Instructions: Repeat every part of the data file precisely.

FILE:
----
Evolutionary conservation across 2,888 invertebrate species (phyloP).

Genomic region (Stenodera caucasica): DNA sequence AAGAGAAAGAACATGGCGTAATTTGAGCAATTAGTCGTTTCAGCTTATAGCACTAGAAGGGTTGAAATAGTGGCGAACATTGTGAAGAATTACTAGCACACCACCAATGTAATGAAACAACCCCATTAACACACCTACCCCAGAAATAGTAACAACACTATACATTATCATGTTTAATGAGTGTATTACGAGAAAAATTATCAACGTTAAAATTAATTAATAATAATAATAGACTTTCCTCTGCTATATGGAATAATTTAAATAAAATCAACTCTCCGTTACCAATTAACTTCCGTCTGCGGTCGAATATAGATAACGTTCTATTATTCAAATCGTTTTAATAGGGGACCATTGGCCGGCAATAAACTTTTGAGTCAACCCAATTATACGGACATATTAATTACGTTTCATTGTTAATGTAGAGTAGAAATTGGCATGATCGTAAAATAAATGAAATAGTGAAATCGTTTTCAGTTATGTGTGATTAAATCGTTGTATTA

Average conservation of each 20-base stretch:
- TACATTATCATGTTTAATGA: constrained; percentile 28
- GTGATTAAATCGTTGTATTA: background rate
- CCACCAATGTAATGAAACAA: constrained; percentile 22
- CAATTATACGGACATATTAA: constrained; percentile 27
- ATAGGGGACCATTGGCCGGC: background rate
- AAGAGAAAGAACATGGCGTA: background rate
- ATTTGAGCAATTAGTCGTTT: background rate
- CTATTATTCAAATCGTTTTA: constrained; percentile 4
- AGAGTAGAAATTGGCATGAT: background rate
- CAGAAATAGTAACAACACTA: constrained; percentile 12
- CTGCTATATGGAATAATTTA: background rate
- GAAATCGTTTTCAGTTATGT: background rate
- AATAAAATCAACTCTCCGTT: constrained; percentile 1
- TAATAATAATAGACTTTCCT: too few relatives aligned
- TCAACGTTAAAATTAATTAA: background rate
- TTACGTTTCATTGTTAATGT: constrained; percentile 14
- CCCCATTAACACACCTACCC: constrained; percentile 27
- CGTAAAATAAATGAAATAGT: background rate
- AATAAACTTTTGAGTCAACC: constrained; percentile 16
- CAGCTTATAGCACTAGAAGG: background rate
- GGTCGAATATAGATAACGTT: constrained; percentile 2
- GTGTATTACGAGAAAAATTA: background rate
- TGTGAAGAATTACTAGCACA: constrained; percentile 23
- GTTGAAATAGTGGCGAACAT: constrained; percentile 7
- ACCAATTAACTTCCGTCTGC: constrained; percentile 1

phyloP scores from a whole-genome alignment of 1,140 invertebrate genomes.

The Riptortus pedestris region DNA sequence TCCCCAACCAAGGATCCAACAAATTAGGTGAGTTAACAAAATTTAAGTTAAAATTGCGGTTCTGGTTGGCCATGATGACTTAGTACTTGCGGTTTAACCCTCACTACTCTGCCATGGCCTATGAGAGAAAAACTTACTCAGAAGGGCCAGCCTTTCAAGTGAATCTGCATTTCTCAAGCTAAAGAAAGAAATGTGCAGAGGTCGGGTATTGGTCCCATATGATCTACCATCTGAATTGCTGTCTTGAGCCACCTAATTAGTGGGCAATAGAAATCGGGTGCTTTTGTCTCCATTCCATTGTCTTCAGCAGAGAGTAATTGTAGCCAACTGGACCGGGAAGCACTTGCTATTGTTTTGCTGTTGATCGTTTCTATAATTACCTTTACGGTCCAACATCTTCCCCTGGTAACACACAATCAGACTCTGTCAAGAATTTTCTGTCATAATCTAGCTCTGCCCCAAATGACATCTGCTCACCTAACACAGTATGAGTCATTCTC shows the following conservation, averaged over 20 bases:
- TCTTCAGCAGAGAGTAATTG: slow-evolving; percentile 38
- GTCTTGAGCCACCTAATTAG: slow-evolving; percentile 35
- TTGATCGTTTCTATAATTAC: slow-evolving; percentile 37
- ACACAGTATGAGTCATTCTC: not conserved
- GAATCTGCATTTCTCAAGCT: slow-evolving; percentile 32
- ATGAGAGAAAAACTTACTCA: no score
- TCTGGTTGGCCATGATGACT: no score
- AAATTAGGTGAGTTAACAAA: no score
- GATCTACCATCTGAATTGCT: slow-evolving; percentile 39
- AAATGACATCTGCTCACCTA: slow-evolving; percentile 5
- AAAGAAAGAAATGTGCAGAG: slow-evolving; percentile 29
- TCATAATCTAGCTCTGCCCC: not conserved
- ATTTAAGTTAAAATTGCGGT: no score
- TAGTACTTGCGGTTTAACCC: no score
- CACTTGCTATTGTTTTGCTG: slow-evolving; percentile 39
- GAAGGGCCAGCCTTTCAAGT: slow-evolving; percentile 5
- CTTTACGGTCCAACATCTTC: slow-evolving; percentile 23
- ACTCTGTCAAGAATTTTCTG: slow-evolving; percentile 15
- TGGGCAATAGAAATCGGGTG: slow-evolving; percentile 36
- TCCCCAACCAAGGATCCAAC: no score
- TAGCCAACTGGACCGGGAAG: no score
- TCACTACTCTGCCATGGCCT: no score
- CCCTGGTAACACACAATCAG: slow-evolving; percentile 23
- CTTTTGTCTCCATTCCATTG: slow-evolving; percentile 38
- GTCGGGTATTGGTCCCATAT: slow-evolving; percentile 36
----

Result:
Evolutionary conservation across 2,888 invertebrate species (phyloP).

Genomic region (Stenodera caucasica): DNA sequence AAGAGAAAGAACATGGCGTAATTTGAGCAATTAGTCGTTTCAGCTTATAGCACTAGAAGGGTTGAAATAGTGGCGAACATTGTGAAGAATTACTAGCACACCACCAATGTAATGAAACAACCCCATTAACACACCTACCCCAGAAATAGTAACAACACTATACATTATCATGTTTAATGAGTGTATTACGAGAAAAATTATCAACGTTAAAATTAATTAATAATAATAATAGACTTTCCTCTGCTATATGGAATAATTTAAATAAAATCAACTCTCCGTTACCAATTAACTTCCGTCTGCGGTCGAATATAGATAACGTTCTATTATTCAAATCGTTTTAATAGGGGACCATTGGCCGGCAATAAACTTTTGAGTCAACCCAATTATACGGACATATTAATTACGTTTCATTGTTAATGTAGAGTAGAAATTGGCATGATCGTAAAATAAATGAAATAGTGAAATCGTTTTCAGTTATGTGTGATTAAATCGTTGTATTA

Average conservation of each 20-base stretch:
- TACATTATCATGTTTAATGA: constrained; percentile 28
- GTGATTAAATCGTTGTATTA: background rate
- CCACCAATGTAATGAAACAA: constrained; percentile 22
- CAATTATACGGACATATTAA: constrained; percentile 27
- ATAGGGGACCATTGGCCGGC: background rate
- AAGAGAAAGAACATGGCGTA: background rate
- ATTTGAGCAATTAGTCGTTT: background rate
- CTATTATTCAAATCGTTTTA: constrained; percentile 4
- AGAGTAGAAATTGGCATGAT: background rate
- CAGAAATAGTAACAACACTA: constrained; percentile 12
- CTGCTATATGGAATAATTTA: background rate
- GAAATCGTTTTCAGTTATGT: background rate
- AATAAAATCAACTCTCCGTT: constrained; percentile 1
- TAATAATAATAGACTTTCCT: too few relatives aligned
- TCAACGTTAAAATTAATTAA: background rate
- TTACGTTTCATTGTTAATGT: constrained; percentile 14
- CCCCATTAACACACCTACCC: constrained; percentile 27
- CGTAAAATAAATGAAATAGT: background rate
- AATAAACTTTTGAGTCAACC: constrained; percentile 16
- CAGCTTATAGCACTAGAAGG: background rate
- GGTCGAATATAGATAACGTT: constrained; percentile 2
- GTGTATTACGAGAAAAATTA: background rate
- TGTGAAGAATTACTAGCACA: constrained; percentile 23
- GTTGAAATAGTGGCGAACAT: constrained; percentile 7
- ACCAATTAACTTCCGTCTGC: constrained; percentile 1

phyloP scores from a whole-genome alignment of 1,140 invertebrate genomes.

The Riptortus pedestris region DNA sequence TCCCCAACCAAGGATCCAACAAATTAGGTGAGTTAACAAAATTTAAGTTAAAATTGCGGTTCTGGTTGGCCATGATGACTTAGTACTTGCGGTTTAACCCTCACTACTCTGCCATGGCCTATGAGAGAAAAACTTACTCAGAAGGGCCAGCCTTTCAAGTGAATCTGCATTTCTCAAGCTAAAGAAAGAAATGTGCAGAGGTCGGGTATTGGTCCCATATGATCTACCATCTGAATTGCTGTCTTGAGCCACCTAATTAGTGGGCAATAGAAATCGGGTGCTTTTGTCTCCATTCCATTGTCTTCAGCAGAGAGTAATTGTAGCCAACTGGACCGGGAAGCACTTGCTATTGTTTTGCTGTTGATCGTTTCTATAATTACCTTTACGGTCCAACATCTTCCCCTGGTAACACACAATCAGACTCTGTCAAGAATTTTCTGTCATAATCTAGCTCTGCCCCAAATGACATCTGCTCACCTAACACAGTATGAGTCATTCTC shows the following conservation, averaged over 20 bases:
- TCTTCAGCAGAGAGTAATTG: slow-evolving; percentile 38
- GTCTTGAGCCACCTAATTAG: slow-evolving; percentile 35
- TTGATCGTTTCTATAATTAC: slow-evolving; percentile 37
- ACACAGTATGAGTCATTCTC: not conserved
- GAATCTGCATTTCTCAAGCT: slow-evolving; percentile 32
- ATGAGAGAAAAACTTACTCA: no score
- TCTGGTTGGCCATGATGACT: no score
- AAATTAGGTGAGTTAACAAA: no score
- GATCTACCATCTGAATTGCT: slow-evolving; percentile 39
- AAATGACATCTGCTCACCTA: slow-evolving; percentile 5
- AAAGAAAGAAATGTGCAGAG: slow-evolving; percentile 29
- TCATAATCTAGCTCTGCCCC: not conserved
- ATTTAAGTTAAAATTGCGGT: no score
- TAGTACTTGCGGTTTAACCC: no score
- CACTTGCTATTGTTTTGCTG: slow-evolving; percentile 39
- GAAGGGCCAGCCTTTCAAGT: slow-evolving; percentile 5
- CTTTACGGTCCAACATCTTC: slow-evolving; percentile 23
- ACTCTGTCAAGAATTTTCTG: slow-evolving; percentile 15
- TGGGCAATAGAAATCGGGTG: slow-evolving; percentile 36
- TCCCCAACCAAGGATCCAAC: no score
- TAGCCAACTGGACCGGGAAG: no score
- TCACTACTCTGCCATGGCCT: no score
- CCCTGGTAACACACAATCAG: slow-evolving; percentile 23
- CTTTTGTCTCCATTCCATTG: slow-evolving; percentile 38
- GTCGGGTATTGGTCCCATAT: slow-evolving; percentile 36